But there is a greater threat to his honor. Rumor relates that Tamar is pregnant and has obviously been faithless to her obligation to Judah to remain chaste. Judah, as the head of the family, acts swiftly to restore his honor, commanding that she be burnt to death. But Tamar has anticipated this danger. She sends his identifying pledge to him, urging him to recognize that its owner is the father. Realizing what has happened, Judah publicly announces Tamar’s innocence. His cryptic phrase, zadekah mimmeni, is often translated “she is more in the right than I” (Gen 38:26), a recognition not only of her innocence, but also of his wrongdoing in not freeing her or performing the levirate. Another possible translation is “she is innocent—it [the child] is from me.” Judah has now performed the levirate (despite himself) and never cohabits with Tamar again. Once she is pregnant, future sex with a late son’s wife would be incestuous.

Tamar’s place in the family and Judah’s posterity are secured. She gives birth to twins, Perez and Zerah (Gen 38:29–30; 1 Chr 2:4), thus restoring two sons to Judah, who has lost two. Their birth is reminiscent of the birth of Rebekah’s twin sons, at which Jacob came out holding Esau’s heel (Gen 25:24–26). Perez does him one better. The midwife marks Zerah’s hand with a scarlet cord when it emerges from the womb first, but Perez (whose name means “barrier-breach”) edges his way through. From his line would come David.

Tamar was assertive of her rights and subversive of convention. She was also deeply loyal to Judah’s family. These qualities also show up in Ruth, who appears later in the lineage of Perez and preserves Boaz’s part of that line. The blessing at Ruth’s wedding underscores the similarity in its hope that Boaz’s house “be like the house of Perez, whom Tamar bore to Judah” (Ruth 4:12). Tamar’s (and Ruth’s) traits of assertiveness in action, willingness to be unconventional, and deep loyalty to family are the very qualities that distinguish their descendant, King David.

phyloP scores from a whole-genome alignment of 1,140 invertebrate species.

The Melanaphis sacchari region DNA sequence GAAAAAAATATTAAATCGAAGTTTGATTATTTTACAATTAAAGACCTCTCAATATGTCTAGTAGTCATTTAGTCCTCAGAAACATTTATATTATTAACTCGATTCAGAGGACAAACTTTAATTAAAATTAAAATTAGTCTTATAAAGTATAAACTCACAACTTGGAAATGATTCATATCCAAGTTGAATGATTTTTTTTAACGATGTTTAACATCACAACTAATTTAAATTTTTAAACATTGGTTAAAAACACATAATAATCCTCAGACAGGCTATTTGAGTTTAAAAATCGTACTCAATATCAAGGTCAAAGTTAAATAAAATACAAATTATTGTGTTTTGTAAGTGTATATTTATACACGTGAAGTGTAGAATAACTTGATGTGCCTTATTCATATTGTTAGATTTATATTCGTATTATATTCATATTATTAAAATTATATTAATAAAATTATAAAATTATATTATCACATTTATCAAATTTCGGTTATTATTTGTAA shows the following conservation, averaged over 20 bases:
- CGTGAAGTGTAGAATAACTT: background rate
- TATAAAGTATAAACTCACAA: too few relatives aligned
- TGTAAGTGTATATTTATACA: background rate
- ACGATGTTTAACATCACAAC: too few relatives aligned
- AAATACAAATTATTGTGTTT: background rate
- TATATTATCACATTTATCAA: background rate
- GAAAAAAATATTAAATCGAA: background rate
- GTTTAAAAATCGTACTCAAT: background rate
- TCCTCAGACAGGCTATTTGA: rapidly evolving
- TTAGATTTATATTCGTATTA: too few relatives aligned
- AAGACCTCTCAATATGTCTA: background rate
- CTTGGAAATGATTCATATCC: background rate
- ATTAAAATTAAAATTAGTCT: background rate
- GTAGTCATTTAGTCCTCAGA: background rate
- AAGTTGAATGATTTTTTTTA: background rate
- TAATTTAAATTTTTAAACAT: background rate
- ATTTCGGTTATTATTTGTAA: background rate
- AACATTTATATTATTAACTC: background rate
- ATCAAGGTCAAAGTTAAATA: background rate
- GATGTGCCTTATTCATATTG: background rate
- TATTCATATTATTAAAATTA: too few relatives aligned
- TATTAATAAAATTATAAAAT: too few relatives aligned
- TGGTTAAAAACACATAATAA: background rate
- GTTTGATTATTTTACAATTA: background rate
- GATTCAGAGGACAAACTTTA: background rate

Adelman, Rachel, “Ethical Epiphany in the Story of Judah and Tamar.” In Recognition and Modes of Knowledge: Anagnorisis from Antiquity to Contemporary Theory, edited by Teresa Russo, 51-76. Edmonton: University of Alberta Press, 2013.

Bos, Johanna. “Out of the Shadows: Genesis 38Judges 4:17–22Ruth 3.” Semeia 42 (1988): 37–67.

Friedman, Mordechai. “Tamar, a Symbol of Life: The ‘Killer Wife’ Superstition in the Bible and Jewish Tradition.” American Journal of Semitic Languages and Literature Review 15 (1990): 23–61.

Frymer-Kensky, Tikva. “Royal Origins: Tamar.” In Reading the Women of the Bible, 264-277. New York: Schocken Books, 2002.

Kugel, James. “Judah and the Trial of Tamar.” In The Ladder of Jacob, 169-185. Princeton University Press, 2006.

Meyers, Carol, General Editor. Women in Scripture. New York: 2000.

Niditch, Susan. “The Wronged Woman Righted: An Analysis of Genesis 38.” Harvard Theological Review 72 (1979): 143–149.

Westenholz, Joan Goodnick “Tamar, Qedesa, Qadistu, and Sacred Prostitution in Mesopotamia.” Harvard Theological Review 82 (1989): 245–265.


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Would you please explain the second paragraph. In all honesty, I cannot make out what you are saying concerning “if a man did not have a son over ten years old, he could perform the levirate obligation himself.” Thank You

about time Tamar was rehabilitated she was not a prostitute or loose female. Judah scared of her fem fatale refused to give his son or himself as levrite according to Gods law. Tamar did exactly as God directed her a royal line like no other was kept alive by her actions >Kg David>Messiah. It was Jeremiah job from God to change royal line from House Perez to House Zerah. Keep up your excellent work

I would like to know during which religious period did Tamar live?

I would like to know during which religious period did Tamar Live?

Any speculation of Tamar's ethnicity?  

In reply to by Brian Sandridge

I've read that some think she was a Canaanitess. Others have interpreted the "Ieuod son of Kronos" myth from Sanchuniathon and a quote from Alexander Polyhistor in Josephus (in which Abraham's grandsons Epher and Ephah, sons of Midian, are identified as Atlas and Hesperus, generals of Heracles) to equate Tamar with Electra, daughter of Epher. It's a rather convoluted argument, but if correct it would mean Tamar was of the people of Midian.